Leptin is stored in and secreted by fat cells. As you gain more fat mass, leptin levels increase to tell your brain to eat less and burn more calories. Conversely, if you cut down your calories and start to lose body fat, leptin levels go down, which then sends a signal to your brain to eat more and burn less! Think of this conundrum as a safety mechanism that regulates energy expenditure and food intake.3

Based on this information, you would think someone carrying around extra body fat would have more leptin, and thus, fewer desires to overindulge in food. This sounds great in theory, but research has shown that despite an elevation in leptin levels, obese individuals continue to overeat and energy expenditure fails to increase significantly.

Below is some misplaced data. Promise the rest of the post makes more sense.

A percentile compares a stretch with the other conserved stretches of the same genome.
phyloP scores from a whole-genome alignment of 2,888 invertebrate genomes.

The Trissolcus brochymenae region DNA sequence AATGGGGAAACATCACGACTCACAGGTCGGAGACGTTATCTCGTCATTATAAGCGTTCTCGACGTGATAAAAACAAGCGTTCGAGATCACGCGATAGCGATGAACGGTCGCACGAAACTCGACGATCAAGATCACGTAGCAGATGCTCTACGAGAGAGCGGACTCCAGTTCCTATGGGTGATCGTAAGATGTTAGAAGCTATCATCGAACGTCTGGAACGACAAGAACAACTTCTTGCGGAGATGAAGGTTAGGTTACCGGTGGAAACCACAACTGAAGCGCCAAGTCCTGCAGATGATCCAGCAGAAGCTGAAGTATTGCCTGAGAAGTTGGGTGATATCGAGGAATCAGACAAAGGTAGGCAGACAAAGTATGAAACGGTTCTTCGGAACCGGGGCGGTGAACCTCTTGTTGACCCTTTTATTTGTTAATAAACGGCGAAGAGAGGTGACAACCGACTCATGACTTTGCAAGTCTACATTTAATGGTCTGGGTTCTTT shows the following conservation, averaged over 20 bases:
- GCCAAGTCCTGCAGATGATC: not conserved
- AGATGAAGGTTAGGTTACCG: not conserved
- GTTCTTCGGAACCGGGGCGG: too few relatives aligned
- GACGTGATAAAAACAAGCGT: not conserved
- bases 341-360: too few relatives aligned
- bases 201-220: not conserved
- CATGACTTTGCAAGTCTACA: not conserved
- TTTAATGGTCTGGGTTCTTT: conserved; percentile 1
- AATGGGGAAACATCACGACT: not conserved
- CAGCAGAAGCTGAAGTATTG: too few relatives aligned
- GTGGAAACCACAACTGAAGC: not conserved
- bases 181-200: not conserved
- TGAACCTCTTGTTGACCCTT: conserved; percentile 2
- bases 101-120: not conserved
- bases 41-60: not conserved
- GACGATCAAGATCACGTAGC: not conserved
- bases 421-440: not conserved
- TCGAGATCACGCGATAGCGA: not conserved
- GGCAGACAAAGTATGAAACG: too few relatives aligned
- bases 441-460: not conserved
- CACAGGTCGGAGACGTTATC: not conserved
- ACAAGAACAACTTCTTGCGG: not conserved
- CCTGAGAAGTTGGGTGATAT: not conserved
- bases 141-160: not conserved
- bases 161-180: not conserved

This is called leptin-resistance. As someone gains weight, the signal to their brain can get “disrupted” or become less “sensitive,” which causes them to continually overeat.

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